Imagine a renaissance city where revolutionary ideas in urban planning, politics, economy, ecology and the arts all arose at the same time, creating a high standard of living that was largely equitable for nearly all residents.

It’s hard to imagine even by today’s standards, yet one ancient Mesoamerican city seemed to have achieved that status, for a time, and the archaeological remnants from that period and location are available for research and discovery today. 

Teotihuacan is a famed UNESCO World Heritage site located in central Mexico that receives 2 million visitors each year. Yet few of these countless visitors throughout the decades have given back as much as one — a man by the name of George L. Cowgill.

The late archaeologist and professor emeritus at Arizona State University’s School of Human Evolution and Social Change died this summer after spending much of his lifetime studying and preserving the majesty of Teotihuacan.

“George’s dry humor often enlivened his professional and personal interactions,” remembered ASU Professor Emeritus Barbara Stark, “as did his wide knowledge of research on ancient civilizations.”  

Over decades, Cowgill proved himself an invaluable ally and friend of Teotihuacan with regards to the global scientific community, the Mexican government and peoples — who allowed him and other researchers access to their history, resources and communities — and countless students, supporters and members of the public, whose interest only grew with each new discovery.

In 2018, this legacy continued with a posthumous $1 million donation to ASU made by his family to help honor this lifelong commitment and create further opportunities for worldwide scientific and cultural access and appreciation of the site.

Falling under Teo's spell

Cowgill began the Teotihuacan portion of his career in 1964 under the invitation of famed researcher René Millon, who was looking for help with an ambitious project to map the scope of the city in its entirety.  

Anthropologists George Cowgill and Rene Millon

Famed anthropologists and Teotihuacan Mapping Project colleagues René Millon (left) and George Cowgill.

Other major efforts by Cowgill spanned decades, including an excavation alongside ASU Research Professor Saburo Sugiyama at the site’s Feathered Serpent pyramid, and the development of a database — one of the field’s largest at the time — of Teotihuacan surface artifacts. Along the way, he pioneered several novel enhancements to quantitative methods in the industry’s scientific tool kit, in areas such as chronological seriation, artifact classification and spatial analysis.

In addition, he was a co-founder of the first externally owned research lab onsite, the Teotihuacan Research Laboratory, and strategically grew its resources, infrastructure and influence over nearly three decades as its director.

Today, as an ASU-owned facility managed by the School of Human Evolution and Social Change, the lab continues to serve as a main base camp for scientific discovery, including use by researchers and visiting anthropology students from the United States, Mexico and the rest of the world. It also houses thousands of boxes containing the roughly 1 million artifacts and samples recovered from the site to date.

“George ran the lab as an incubator of ideas to be tested in field projects by scholars of different perspectives and nationalities, and thought that all artifacts, whether common or rare, mundane or exquisite, deserved careful study and fierce protection,” ASU Professor Ben Nelson said.

Over the course of his career, Cowgill authored more than 130 professional publications, and his 2015 book “Ancient Teotihuacan” is considered the definitive general work on the city.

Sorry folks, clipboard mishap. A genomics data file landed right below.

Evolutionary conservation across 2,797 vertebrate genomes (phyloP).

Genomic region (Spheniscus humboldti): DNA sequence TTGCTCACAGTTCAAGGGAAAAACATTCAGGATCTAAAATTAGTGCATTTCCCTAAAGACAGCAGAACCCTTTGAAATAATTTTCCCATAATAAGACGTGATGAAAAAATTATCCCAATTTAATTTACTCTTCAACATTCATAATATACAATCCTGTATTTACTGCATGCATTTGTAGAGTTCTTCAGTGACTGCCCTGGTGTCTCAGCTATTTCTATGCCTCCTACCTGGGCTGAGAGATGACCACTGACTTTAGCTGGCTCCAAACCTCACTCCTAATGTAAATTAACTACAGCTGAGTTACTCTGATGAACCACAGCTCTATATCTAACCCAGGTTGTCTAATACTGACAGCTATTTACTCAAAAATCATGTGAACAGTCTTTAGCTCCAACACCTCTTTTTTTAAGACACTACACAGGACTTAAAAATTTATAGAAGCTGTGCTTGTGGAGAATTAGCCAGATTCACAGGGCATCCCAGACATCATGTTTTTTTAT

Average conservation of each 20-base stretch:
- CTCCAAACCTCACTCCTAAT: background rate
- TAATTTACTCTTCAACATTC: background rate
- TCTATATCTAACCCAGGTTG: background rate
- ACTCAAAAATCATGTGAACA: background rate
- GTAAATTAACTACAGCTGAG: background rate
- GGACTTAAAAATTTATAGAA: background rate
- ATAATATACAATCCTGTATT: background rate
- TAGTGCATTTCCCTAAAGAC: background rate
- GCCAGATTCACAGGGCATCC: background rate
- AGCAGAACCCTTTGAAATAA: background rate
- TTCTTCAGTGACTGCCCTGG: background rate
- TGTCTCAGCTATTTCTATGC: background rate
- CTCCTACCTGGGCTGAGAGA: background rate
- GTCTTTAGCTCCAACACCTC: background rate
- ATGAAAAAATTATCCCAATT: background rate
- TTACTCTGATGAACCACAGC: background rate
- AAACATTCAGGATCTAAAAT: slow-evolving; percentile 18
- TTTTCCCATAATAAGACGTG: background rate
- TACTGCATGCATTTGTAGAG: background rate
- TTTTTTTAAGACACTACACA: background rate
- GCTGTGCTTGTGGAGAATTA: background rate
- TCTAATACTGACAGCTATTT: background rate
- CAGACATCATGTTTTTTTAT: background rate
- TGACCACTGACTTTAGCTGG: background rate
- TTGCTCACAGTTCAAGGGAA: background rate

In 2004, he and Millon were also jointly awarded the Alfred Vincent Kidder Award for Eminence in the Field of American Archaeology by the American Anthropological Association.

Despite Cowgill’s and others’ exhaustive efforts, current estimates are that only a paltry 5 percent of the total area that is Teotihuacan has been excavated and analyzed. The other 95 percent still remains buried.

Lessons from the past and a future that endures

The Aztecs did not build Teotihuacan, but it was they who named it a “city of the gods.” And Cowgill’s findings over the decades consistently reveal a culture that was — at its peak — certainly worthy of such a grand title.

For example, it boasted extensive trade networks and marketplaces, and also influenced far more regions through its culture — including ritual programs, specialized crafts and a political prestige; things that other societies envied and emulated — than it absorbed through force.

“George’s willingness to seek answers to the future from lessons of our past has since proved prescient,” explained Michael E. Smith, the current director of the Teotihuacan Research Laboratory and a student of Cowgill’s at Brandeis University in the 1970s. “In a world where our ability to simply ‘spread out’ as a solution for population growth is rapidly diminishing, these lessons from the past may be key in creating safer, fairer and more effective cityscapes of tomorrow.”

As Cowgill himself explained in a 2013 interview, “We shouldn’t think of past cultures as disappeared. They have a continued life in another form. They remain relevant.”

That’s not to say life at Teotihuacan was always idyllic — in fact, Cowgill was involved with the discovery of the first pyramid at Teotihuacan associated with ritual human sacrifice. And despite hundreds of years of evident prosperity, the city also met a comparatively swift decline and abandonment in its final years, culminating in the burning of its civic center in A.D. 650.

However, one of Cowgill’s greatest insights was never to let sensational or surface-level assumptions take away from the big idea of Teotihuacan — that even in a place of this magnitude, everyone matters and deserves to have their story told.